Inclusion Barnet research on Peer Support receives national recognition

We are so proud to announce that our research report #peersupportinpractice, which was launched on Thursday 8th Febuary has received great feedback nationally! We have received interest from organisations nationally; some of which include Mind, Home Group and Disability Rights UK and ImROC. We have also had interest and feedback from high-profile academics and activitsts in the field such as Dr Peter Beresford, Liz Sayce and Dr Sarah Carr.

Dr Julie Repper, Director of ImROC (Implementing Recovery through Organisational Change) says: “This report captures so much that is unique and important about peer support and contains some very useful recommendations. I want to make it essential reading for all of our peers and their teams”.

The research was funded by the highly competitive DRILL (Disability Research on Independent Living and Learning) programme, the world’s first major research programme led by disabled people. The central research committee is chaired by Professor Tom Shakespeare. Our research sheds new light on what is valuable about peer support and how it can be implemented as an effective form of practice. It shows that embedding a ‘counter culture’ of practice such as peer support within traditional statutory organisations requires skill and strategic planning, as well as an understanding of how to translate the values of peer support into everyday practice interactions. It lays out the blue-prints for implementing effective peer support for organisations that are new to peer support or are struggling to get it right.

The report is based on a qualitative study, using interviews with 36 peer support workers and their colleagues from all over the country and from different sectors. It includes a thoughtful exploration of what peer support is and the benefits of using lived experience in service delivery. It also includes clear recommendations for the implementation of peer support within organisations: including strategic planning, recruitment and supervision.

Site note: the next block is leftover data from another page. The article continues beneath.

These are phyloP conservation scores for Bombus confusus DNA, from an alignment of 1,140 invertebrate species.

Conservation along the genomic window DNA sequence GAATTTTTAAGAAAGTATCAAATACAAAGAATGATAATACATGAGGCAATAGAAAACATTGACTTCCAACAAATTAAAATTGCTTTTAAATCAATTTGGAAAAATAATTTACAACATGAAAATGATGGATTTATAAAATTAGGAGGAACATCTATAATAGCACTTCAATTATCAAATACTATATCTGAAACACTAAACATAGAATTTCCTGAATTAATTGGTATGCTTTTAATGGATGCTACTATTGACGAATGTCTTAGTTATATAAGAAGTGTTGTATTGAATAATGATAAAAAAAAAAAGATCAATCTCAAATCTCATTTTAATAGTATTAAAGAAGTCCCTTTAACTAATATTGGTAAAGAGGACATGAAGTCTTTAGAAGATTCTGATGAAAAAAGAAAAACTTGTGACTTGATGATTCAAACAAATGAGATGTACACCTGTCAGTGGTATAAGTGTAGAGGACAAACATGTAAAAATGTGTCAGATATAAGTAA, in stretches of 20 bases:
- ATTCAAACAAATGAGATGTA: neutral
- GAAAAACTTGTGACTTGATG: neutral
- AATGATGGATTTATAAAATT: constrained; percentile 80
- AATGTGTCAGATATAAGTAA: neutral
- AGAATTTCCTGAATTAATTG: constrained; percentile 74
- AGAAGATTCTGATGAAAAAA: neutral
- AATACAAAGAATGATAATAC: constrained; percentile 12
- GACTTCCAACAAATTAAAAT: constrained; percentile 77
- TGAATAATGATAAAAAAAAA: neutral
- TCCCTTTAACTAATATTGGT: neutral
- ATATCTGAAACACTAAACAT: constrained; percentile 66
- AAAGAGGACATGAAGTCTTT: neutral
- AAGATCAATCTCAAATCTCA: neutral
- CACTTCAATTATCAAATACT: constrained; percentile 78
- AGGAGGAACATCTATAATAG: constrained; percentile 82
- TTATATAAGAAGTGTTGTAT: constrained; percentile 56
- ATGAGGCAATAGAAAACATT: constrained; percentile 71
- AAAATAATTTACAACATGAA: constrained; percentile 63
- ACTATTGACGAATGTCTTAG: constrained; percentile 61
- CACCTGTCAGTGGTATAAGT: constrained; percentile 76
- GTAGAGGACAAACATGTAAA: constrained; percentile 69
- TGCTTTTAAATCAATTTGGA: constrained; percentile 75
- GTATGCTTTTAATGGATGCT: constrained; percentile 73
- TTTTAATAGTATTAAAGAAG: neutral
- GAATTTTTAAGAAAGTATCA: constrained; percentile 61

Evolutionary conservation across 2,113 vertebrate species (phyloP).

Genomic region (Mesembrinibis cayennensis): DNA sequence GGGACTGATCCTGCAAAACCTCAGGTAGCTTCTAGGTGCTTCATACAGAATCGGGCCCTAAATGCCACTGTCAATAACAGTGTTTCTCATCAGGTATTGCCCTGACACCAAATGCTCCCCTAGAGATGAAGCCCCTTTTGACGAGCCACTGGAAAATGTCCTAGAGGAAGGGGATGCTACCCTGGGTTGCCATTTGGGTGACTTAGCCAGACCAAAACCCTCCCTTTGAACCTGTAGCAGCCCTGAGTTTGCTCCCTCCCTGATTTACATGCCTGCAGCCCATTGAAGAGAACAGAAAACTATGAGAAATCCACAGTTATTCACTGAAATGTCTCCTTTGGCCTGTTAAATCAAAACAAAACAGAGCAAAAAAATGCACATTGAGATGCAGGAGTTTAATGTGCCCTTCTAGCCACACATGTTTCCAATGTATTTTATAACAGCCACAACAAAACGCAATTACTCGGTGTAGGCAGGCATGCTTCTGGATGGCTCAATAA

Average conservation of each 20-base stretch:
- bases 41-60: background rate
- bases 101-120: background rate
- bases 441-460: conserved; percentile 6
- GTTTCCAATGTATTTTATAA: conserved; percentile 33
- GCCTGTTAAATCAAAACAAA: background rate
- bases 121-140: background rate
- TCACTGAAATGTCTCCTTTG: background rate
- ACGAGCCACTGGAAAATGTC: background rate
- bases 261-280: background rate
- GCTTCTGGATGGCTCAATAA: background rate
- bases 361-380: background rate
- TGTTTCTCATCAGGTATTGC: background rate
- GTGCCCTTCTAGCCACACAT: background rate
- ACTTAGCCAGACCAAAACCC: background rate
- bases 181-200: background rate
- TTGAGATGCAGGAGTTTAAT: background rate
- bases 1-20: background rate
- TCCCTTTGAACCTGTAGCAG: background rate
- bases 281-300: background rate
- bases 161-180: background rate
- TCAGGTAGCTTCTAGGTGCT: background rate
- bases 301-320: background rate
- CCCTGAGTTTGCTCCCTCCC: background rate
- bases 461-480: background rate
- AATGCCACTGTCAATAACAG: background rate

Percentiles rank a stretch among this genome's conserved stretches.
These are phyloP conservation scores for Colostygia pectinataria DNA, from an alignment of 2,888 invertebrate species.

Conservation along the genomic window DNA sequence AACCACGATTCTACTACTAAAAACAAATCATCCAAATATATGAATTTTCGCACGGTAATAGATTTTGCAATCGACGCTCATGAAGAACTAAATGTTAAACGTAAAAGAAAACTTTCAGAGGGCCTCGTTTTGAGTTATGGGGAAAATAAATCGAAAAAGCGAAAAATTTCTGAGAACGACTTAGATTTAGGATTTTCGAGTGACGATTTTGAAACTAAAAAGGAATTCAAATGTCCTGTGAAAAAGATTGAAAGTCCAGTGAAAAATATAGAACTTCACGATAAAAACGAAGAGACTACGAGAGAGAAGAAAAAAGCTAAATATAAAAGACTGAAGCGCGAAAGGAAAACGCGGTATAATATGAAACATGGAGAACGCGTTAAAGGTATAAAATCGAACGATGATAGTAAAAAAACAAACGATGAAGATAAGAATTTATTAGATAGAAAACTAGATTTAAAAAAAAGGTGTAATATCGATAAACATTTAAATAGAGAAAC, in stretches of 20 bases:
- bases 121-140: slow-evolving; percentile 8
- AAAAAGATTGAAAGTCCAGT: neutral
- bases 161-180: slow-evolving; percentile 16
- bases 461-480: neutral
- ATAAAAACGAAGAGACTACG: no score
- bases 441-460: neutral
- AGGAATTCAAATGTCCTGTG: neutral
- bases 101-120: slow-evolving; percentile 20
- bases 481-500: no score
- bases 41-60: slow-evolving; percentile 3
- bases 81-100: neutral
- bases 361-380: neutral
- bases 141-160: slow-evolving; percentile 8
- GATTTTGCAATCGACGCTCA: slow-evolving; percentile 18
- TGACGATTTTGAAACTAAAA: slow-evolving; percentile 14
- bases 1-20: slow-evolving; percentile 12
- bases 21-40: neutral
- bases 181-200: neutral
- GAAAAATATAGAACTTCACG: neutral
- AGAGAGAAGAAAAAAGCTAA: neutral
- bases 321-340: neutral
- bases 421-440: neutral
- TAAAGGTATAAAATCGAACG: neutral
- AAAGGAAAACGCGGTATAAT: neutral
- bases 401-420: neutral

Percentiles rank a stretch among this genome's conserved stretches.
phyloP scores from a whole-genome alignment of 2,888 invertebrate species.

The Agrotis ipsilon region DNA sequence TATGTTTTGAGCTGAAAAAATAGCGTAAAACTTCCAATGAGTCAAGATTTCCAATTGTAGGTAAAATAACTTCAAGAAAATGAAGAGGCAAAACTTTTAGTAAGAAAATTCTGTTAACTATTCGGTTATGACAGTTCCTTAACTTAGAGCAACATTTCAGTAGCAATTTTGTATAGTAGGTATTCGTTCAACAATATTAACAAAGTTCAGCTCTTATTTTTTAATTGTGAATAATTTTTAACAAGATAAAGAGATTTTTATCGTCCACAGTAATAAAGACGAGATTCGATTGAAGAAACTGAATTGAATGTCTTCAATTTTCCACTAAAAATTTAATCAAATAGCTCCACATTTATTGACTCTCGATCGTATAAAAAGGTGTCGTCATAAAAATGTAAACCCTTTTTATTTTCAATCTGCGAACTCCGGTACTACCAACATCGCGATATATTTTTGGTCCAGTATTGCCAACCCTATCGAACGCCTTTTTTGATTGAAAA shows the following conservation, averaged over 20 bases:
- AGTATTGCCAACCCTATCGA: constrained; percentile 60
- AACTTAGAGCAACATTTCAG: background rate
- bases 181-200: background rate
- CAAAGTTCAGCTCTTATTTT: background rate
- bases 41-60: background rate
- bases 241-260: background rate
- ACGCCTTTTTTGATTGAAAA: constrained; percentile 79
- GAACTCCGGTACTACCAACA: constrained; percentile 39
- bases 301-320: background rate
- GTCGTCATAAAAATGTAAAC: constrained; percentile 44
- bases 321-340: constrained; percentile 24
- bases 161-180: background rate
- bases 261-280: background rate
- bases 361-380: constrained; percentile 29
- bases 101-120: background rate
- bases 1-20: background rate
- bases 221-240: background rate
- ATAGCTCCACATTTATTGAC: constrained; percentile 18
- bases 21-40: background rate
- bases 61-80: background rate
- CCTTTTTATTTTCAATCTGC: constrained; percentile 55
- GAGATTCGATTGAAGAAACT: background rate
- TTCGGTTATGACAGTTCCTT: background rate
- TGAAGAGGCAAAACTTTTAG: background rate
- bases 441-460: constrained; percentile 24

Aman Ahluwalia, who researched and wrote the report said: “We are most proud of achieving our initial aim of capturing the meaningful aspects of peer support in a way that readers can grasp. Part of what makes peer support difficult to deliver is that the emotional benefits and skill that goes into creating those benefits are hard to capture. People often use phrases such as ‘building trusting relationships’ to describe elements of successful peer support, which become meaningless without a description of the skills and organisational labour and systems which go into creating such relationships. Especially when peer support, as its heart, is about culture change. Our research is all about using an evidence based approach to reveal how the peer approach must be built into the very systems of organisational practice if it is to be successful. Our research explores these elements of peer support with clarity.”